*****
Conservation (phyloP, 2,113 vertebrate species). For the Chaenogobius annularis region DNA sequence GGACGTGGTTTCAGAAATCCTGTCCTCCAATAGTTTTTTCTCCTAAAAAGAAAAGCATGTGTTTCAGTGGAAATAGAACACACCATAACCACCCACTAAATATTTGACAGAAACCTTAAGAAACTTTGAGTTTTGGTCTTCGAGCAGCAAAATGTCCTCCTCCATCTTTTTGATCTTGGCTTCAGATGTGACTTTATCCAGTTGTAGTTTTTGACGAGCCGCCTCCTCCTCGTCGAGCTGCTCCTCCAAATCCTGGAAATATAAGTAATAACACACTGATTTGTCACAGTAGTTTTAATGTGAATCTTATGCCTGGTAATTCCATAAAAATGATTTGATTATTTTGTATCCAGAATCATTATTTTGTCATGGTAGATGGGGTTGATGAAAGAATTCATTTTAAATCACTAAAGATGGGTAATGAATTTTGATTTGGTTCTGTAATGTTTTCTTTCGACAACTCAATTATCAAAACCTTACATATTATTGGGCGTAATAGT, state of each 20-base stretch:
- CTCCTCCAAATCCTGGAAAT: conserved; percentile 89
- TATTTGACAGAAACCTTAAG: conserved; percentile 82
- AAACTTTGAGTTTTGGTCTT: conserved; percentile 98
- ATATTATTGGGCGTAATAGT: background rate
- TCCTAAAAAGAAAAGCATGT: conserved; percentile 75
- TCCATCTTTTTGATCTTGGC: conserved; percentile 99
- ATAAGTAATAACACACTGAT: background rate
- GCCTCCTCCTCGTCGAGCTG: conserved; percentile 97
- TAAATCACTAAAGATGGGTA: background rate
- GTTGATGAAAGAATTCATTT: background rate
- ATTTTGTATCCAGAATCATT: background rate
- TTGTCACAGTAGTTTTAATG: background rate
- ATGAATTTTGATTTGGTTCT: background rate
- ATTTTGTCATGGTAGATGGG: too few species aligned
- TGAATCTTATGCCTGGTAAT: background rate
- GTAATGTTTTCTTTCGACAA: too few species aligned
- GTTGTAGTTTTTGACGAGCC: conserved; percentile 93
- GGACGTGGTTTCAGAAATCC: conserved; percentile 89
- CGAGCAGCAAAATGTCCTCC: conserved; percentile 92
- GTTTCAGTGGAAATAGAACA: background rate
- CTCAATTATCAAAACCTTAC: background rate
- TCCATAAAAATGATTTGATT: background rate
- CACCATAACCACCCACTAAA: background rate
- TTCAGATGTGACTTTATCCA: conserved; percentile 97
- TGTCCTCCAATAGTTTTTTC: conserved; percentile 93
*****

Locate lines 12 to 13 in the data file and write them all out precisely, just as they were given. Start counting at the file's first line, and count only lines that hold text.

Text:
- ATTTTGTATCCAGAATCATT: background rate
- TTGTCACAGTAGTTTTAATG: background rate